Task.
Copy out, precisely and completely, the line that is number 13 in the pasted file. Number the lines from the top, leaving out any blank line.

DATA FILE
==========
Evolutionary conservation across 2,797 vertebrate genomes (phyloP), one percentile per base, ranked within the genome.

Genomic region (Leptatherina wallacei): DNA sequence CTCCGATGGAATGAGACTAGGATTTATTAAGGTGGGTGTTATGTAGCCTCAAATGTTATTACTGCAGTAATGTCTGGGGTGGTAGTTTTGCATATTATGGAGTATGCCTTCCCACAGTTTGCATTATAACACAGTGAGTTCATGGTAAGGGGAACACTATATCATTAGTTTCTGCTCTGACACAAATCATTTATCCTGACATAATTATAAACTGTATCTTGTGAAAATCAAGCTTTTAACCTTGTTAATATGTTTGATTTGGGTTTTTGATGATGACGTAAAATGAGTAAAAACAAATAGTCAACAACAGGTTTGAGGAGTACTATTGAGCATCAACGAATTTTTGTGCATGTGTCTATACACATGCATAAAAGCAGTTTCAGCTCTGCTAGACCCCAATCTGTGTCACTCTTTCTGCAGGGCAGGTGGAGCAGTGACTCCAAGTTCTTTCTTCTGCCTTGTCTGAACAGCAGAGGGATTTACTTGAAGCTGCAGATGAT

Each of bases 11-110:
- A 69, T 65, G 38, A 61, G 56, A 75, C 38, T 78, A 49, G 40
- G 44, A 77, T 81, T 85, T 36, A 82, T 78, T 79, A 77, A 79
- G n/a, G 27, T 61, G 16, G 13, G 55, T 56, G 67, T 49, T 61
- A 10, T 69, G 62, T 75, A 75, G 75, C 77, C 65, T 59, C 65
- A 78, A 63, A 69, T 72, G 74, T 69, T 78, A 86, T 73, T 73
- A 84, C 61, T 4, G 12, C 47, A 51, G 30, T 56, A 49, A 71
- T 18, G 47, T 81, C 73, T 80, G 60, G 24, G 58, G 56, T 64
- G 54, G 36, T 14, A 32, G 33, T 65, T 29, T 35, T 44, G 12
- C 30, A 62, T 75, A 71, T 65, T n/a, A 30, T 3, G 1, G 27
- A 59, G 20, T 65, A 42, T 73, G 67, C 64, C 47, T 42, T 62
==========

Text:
- A 59, G 20, T 65, A 42, T 73, G 67, C 64, C 47, T 42, T 62